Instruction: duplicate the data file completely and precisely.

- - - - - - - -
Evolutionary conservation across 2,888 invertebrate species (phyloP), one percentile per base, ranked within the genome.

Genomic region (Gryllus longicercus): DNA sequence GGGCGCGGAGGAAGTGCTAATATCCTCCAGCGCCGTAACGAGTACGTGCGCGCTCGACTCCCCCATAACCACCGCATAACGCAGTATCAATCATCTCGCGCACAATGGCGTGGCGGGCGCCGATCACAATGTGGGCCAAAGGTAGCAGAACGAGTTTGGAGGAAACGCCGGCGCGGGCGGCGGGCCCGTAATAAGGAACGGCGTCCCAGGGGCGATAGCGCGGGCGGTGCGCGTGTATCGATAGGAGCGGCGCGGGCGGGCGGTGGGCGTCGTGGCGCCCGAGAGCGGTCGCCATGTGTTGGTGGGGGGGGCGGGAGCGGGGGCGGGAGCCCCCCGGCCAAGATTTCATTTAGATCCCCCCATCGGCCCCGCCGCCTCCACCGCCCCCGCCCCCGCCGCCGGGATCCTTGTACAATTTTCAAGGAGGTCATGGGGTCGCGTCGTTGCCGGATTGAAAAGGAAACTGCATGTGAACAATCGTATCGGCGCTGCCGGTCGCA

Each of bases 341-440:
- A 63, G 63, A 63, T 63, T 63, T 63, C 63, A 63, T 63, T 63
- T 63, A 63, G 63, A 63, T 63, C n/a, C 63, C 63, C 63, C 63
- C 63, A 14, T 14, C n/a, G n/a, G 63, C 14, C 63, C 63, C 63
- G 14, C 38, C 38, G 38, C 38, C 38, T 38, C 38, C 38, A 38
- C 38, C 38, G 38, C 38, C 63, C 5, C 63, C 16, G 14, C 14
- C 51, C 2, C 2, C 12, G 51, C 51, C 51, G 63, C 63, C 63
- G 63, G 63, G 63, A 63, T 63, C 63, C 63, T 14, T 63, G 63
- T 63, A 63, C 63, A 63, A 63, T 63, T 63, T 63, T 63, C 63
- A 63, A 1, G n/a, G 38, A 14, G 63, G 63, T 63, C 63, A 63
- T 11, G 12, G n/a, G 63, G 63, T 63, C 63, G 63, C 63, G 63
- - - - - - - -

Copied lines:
Evolutionary conservation across 2,888 invertebrate species (phyloP), one percentile per base, ranked within the genome.

Genomic region (Gryllus longicercus): DNA sequence GGGCGCGGAGGAAGTGCTAATATCCTCCAGCGCCGTAACGAGTACGTGCGCGCTCGACTCCCCCATAACCACCGCATAACGCAGTATCAATCATCTCGCGCACAATGGCGTGGCGGGCGCCGATCACAATGTGGGCCAAAGGTAGCAGAACGAGTTTGGAGGAAACGCCGGCGCGGGCGGCGGGCCCGTAATAAGGAACGGCGTCCCAGGGGCGATAGCGCGGGCGGTGCGCGTGTATCGATAGGAGCGGCGCGGGCGGGCGGTGGGCGTCGTGGCGCCCGAGAGCGGTCGCCATGTGTTGGTGGGGGGGGCGGGAGCGGGGGCGGGAGCCCCCCGGCCAAGATTTCATTTAGATCCCCCCATCGGCCCCGCCGCCTCCACCGCCCCCGCCCCCGCCGCCGGGATCCTTGTACAATTTTCAAGGAGGTCATGGGGTCGCGTCGTTGCCGGATTGAAAAGGAAACTGCATGTGAACAATCGTATCGGCGCTGCCGGTCGCA

Each of bases 341-440:
- A 63, G 63, A 63, T 63, T 63, T 63, C 63, A 63, T 63, T 63
- T 63, A 63, G 63, A 63, T 63, C n/a, C 63, C 63, C 63, C 63
- C 63, A 14, T 14, C n/a, G n/a, G 63, C 14, C 63, C 63, C 63
- G 14, C 38, C 38, G 38, C 38, C 38, T 38, C 38, C 38, A 38
- C 38, C 38, G 38, C 38, C 63, C 5, C 63, C 16, G 14, C 14
- C 51, C 2, C 2, C 12, G 51, C 51, C 51, G 63, C 63, C 63
- G 63, G 63, G 63, A 63, T 63, C 63, C 63, T 14, T 63, G 63
- T 63, A 63, C 63, A 63, A 63, T 63, T 63, T 63, T 63, C 63
- A 63, A 1, G n/a, G 38, A 14, G 63, G 63, T 63, C 63, A 63
- T 11, G 12, G n/a, G 63, G 63, T 63, C 63, G 63, C 63, G 63